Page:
12. Domitian (81-96)

This enumeration is not universally accepted (the debate is whether to begin the count with Julius Caesar or Augustus, the first to oficially hold the title), but it is found in various ancient sources including Josephus, who refers to Augustus as "the second" and Tiberius as "the third." This enumeration has Nero as the sixth and "current" king from the perspective of the writer of Revelation places the writing of Revelation much earlier that is often taught, and most importantly it fixes its writing as having occurred before the destruction of Jerusalem.

Note that no enumeration results in Domitian as the sixth king (many believe the book was written during Domitian’s reign, circa A.D. 90). The most biased in that direction is to start with Augustus and skip (as inconsequential) Galba, Otho, and Vitellius. That still results in Vespasian, not Domitian as number six. That is still a much earlier date than many would like—but it is after the destruction of Jerusalem.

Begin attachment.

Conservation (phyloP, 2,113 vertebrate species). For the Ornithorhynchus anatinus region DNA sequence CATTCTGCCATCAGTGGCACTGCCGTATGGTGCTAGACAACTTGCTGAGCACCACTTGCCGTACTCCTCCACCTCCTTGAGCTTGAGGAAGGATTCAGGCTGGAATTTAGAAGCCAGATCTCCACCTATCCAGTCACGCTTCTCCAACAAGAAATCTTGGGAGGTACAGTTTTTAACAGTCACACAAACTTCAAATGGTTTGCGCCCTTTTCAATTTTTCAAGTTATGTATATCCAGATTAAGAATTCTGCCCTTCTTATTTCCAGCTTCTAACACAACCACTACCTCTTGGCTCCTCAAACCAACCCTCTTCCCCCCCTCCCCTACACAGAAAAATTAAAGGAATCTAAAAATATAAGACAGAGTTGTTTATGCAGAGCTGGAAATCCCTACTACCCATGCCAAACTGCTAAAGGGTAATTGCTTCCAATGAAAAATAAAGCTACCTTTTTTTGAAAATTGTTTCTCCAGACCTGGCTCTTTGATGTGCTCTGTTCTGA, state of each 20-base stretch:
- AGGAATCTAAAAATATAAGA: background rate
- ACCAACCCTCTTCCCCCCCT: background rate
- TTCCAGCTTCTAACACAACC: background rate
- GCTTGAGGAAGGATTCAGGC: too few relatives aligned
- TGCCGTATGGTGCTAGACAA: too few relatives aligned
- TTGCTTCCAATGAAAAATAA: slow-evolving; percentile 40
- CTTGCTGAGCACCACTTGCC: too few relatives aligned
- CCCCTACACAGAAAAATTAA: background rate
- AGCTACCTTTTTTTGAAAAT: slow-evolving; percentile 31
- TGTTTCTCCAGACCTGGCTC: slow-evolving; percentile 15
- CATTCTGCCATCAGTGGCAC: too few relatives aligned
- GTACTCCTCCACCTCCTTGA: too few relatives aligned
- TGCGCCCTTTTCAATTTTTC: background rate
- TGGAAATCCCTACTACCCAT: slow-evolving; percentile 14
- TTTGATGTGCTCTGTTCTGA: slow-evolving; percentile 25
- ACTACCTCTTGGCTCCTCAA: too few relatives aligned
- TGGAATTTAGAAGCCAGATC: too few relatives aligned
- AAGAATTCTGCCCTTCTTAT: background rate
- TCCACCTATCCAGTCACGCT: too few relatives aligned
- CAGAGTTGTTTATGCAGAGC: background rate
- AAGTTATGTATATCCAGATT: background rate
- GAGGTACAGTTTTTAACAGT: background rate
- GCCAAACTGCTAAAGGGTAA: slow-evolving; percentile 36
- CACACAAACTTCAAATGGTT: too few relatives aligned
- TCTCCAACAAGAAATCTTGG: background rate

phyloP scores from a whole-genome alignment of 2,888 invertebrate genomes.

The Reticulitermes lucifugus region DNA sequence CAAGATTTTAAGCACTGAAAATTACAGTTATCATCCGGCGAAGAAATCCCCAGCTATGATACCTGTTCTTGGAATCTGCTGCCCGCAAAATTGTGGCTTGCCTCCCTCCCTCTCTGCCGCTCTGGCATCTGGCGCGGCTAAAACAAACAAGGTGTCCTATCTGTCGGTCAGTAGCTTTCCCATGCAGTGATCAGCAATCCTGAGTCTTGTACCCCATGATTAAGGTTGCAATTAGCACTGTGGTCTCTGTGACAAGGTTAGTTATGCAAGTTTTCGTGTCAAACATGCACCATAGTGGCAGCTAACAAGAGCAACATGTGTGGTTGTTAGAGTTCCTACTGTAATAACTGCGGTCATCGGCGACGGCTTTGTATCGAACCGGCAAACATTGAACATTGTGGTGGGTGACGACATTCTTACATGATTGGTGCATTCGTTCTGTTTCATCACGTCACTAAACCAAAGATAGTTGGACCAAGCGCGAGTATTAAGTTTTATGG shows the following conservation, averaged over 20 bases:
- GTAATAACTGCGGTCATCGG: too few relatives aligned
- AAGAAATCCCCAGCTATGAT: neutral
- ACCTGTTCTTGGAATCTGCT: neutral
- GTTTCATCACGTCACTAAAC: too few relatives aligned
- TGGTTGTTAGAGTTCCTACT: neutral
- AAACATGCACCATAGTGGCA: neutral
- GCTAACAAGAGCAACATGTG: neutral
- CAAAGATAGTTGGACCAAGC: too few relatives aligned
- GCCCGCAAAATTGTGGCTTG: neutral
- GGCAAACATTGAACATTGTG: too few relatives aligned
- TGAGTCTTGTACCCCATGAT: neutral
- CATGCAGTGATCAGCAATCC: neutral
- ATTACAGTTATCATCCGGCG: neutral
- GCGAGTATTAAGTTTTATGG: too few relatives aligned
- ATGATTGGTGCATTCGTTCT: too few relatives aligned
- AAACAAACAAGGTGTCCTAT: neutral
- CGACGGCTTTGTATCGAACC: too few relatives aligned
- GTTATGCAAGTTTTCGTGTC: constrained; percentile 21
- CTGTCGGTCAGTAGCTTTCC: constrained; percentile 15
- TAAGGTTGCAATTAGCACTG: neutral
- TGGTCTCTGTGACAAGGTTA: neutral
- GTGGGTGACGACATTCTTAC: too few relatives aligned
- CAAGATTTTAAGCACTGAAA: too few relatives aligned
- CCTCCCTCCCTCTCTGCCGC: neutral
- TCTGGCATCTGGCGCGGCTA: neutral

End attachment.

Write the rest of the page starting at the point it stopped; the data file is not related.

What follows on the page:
What does Revelation say about the destruction of Jerusalem? Nothing. Like with all the books of the New Testament, there is a deafening silence. This is the strongest internal evidence for the early date for Revelation and in fact evidence that all scripture was completed by the time of Nero’s death, If Jerusalem had already been destroyed, with well over a million Jews killed, hundreds of thousands of others in bondage, and the rest scattered, not to mention the temple in ruins, it is reasonable to expect that such a catastrophic event would warrant a mention.

Recovery from Nero’s Persecution